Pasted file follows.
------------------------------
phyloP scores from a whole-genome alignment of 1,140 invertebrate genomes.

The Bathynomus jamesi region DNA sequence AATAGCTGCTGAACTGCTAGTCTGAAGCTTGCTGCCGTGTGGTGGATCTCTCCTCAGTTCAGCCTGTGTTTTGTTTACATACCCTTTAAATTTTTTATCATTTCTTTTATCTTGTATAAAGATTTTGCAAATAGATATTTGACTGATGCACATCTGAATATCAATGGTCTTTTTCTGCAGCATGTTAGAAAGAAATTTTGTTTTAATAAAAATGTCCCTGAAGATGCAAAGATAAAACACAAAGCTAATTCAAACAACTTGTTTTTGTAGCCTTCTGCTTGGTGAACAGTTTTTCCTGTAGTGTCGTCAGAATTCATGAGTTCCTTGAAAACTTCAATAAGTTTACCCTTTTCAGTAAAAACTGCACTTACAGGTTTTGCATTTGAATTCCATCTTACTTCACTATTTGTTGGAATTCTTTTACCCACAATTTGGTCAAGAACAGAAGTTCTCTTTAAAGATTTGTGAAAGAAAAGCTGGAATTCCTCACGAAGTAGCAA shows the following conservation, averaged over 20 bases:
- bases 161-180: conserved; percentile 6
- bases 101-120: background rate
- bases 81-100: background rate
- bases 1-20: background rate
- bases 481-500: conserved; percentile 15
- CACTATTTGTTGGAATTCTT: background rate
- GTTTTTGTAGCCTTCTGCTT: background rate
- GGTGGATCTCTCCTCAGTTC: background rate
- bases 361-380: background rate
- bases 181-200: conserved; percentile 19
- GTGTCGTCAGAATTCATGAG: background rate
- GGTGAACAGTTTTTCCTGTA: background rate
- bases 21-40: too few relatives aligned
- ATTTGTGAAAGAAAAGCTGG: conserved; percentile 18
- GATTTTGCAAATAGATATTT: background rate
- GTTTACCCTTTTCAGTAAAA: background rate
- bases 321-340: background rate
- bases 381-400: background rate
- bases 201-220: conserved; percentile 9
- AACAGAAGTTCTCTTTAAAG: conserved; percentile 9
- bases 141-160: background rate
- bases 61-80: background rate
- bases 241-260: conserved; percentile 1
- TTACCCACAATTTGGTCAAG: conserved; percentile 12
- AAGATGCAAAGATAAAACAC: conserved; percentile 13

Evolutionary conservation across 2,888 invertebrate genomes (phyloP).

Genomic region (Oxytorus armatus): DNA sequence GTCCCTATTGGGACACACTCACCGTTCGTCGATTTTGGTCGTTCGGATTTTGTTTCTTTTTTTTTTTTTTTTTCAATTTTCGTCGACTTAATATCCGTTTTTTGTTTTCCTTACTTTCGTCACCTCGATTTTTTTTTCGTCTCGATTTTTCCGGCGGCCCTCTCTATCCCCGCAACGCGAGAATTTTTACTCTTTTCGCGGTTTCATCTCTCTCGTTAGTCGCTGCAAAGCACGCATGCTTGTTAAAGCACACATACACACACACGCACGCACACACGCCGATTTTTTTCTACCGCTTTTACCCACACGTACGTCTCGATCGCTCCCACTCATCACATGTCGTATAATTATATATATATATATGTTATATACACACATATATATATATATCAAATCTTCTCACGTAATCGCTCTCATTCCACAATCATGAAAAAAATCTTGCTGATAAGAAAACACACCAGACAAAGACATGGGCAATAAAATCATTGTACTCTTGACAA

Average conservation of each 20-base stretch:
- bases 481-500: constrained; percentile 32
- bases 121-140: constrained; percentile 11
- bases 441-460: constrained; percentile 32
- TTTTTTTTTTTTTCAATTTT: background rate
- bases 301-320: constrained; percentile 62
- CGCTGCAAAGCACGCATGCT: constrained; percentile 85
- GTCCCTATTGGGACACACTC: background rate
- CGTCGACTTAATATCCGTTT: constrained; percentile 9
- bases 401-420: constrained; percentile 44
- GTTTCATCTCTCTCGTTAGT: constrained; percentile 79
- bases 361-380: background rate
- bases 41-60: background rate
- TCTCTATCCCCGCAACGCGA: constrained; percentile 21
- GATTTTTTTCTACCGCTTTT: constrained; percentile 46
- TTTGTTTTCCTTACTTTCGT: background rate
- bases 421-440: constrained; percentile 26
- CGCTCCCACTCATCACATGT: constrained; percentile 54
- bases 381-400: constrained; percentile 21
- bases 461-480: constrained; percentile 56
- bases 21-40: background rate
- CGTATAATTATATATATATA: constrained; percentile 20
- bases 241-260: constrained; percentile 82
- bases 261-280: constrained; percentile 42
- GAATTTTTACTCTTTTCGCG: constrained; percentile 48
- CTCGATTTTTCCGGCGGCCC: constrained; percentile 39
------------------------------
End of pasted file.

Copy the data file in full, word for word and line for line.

phyloP scores from a whole-genome alignment of 1,140 invertebrate genomes.

The Bathynomus jamesi region DNA sequence AATAGCTGCTGAACTGCTAGTCTGAAGCTTGCTGCCGTGTGGTGGATCTCTCCTCAGTTCAGCCTGTGTTTTGTTTACATACCCTTTAAATTTTTTATCATTTCTTTTATCTTGTATAAAGATTTTGCAAATAGATATTTGACTGATGCACATCTGAATATCAATGGTCTTTTTCTGCAGCATGTTAGAAAGAAATTTTGTTTTAATAAAAATGTCCCTGAAGATGCAAAGATAAAACACAAAGCTAATTCAAACAACTTGTTTTTGTAGCCTTCTGCTTGGTGAACAGTTTTTCCTGTAGTGTCGTCAGAATTCATGAGTTCCTTGAAAACTTCAATAAGTTTACCCTTTTCAGTAAAAACTGCACTTACAGGTTTTGCATTTGAATTCCATCTTACTTCACTATTTGTTGGAATTCTTTTACCCACAATTTGGTCAAGAACAGAAGTTCTCTTTAAAGATTTGTGAAAGAAAAGCTGGAATTCCTCACGAAGTAGCAA shows the following conservation, averaged over 20 bases:
- bases 161-180: conserved; percentile 6
- bases 101-120: background rate
- bases 81-100: background rate
- bases 1-20: background rate
- bases 481-500: conserved; percentile 15
- CACTATTTGTTGGAATTCTT: background rate
- GTTTTTGTAGCCTTCTGCTT: background rate
- GGTGGATCTCTCCTCAGTTC: background rate
- bases 361-380: background rate
- bases 181-200: conserved; percentile 19
- GTGTCGTCAGAATTCATGAG: background rate
- GGTGAACAGTTTTTCCTGTA: background rate
- bases 21-40: too few relatives aligned
- ATTTGTGAAAGAAAAGCTGG: conserved; percentile 18
- GATTTTGCAAATAGATATTT: background rate
- GTTTACCCTTTTCAGTAAAA: background rate
- bases 321-340: background rate
- bases 381-400: background rate
- bases 201-220: conserved; percentile 9
- AACAGAAGTTCTCTTTAAAG: conserved; percentile 9
- bases 141-160: background rate
- bases 61-80: background rate
- bases 241-260: conserved; percentile 1
- TTACCCACAATTTGGTCAAG: conserved; percentile 12
- AAGATGCAAAGATAAAACAC: conserved; percentile 13

Evolutionary conservation across 2,888 invertebrate genomes (phyloP).

Genomic region (Oxytorus armatus): DNA sequence GTCCCTATTGGGACACACTCACCGTTCGTCGATTTTGGTCGTTCGGATTTTGTTTCTTTTTTTTTTTTTTTTTCAATTTTCGTCGACTTAATATCCGTTTTTTGTTTTCCTTACTTTCGTCACCTCGATTTTTTTTTCGTCTCGATTTTTCCGGCGGCCCTCTCTATCCCCGCAACGCGAGAATTTTTACTCTTTTCGCGGTTTCATCTCTCTCGTTAGTCGCTGCAAAGCACGCATGCTTGTTAAAGCACACATACACACACACGCACGCACACACGCCGATTTTTTTCTACCGCTTTTACCCACACGTACGTCTCGATCGCTCCCACTCATCACATGTCGTATAATTATATATATATATATGTTATATACACACATATATATATATATCAAATCTTCTCACGTAATCGCTCTCATTCCACAATCATGAAAAAAATCTTGCTGATAAGAAAACACACCAGACAAAGACATGGGCAATAAAATCATTGTACTCTTGACAA

Average conservation of each 20-base stretch:
- bases 481-500: constrained; percentile 32
- bases 121-140: constrained; percentile 11
- bases 441-460: constrained; percentile 32
- TTTTTTTTTTTTTCAATTTT: background rate
- bases 301-320: constrained; percentile 62
- CGCTGCAAAGCACGCATGCT: constrained; percentile 85
- GTCCCTATTGGGACACACTC: background rate
- CGTCGACTTAATATCCGTTT: constrained; percentile 9
- bases 401-420: constrained; percentile 44
- GTTTCATCTCTCTCGTTAGT: constrained; percentile 79
- bases 361-380: background rate
- bases 41-60: background rate
- TCTCTATCCCCGCAACGCGA: constrained; percentile 21
- GATTTTTTTCTACCGCTTTT: constrained; percentile 46
- TTTGTTTTCCTTACTTTCGT: background rate
- bases 421-440: constrained; percentile 26
- CGCTCCCACTCATCACATGT: constrained; percentile 54
- bases 381-400: constrained; percentile 21
- bases 461-480: constrained; percentile 56
- bases 21-40: background rate
- CGTATAATTATATATATATA: constrained; percentile 20
- bases 241-260: constrained; percentile 82
- bases 261-280: constrained; percentile 42
- GAATTTTTACTCTTTTCGCG: constrained; percentile 48
- CTCGATTTTTCCGGCGGCCC: constrained; percentile 39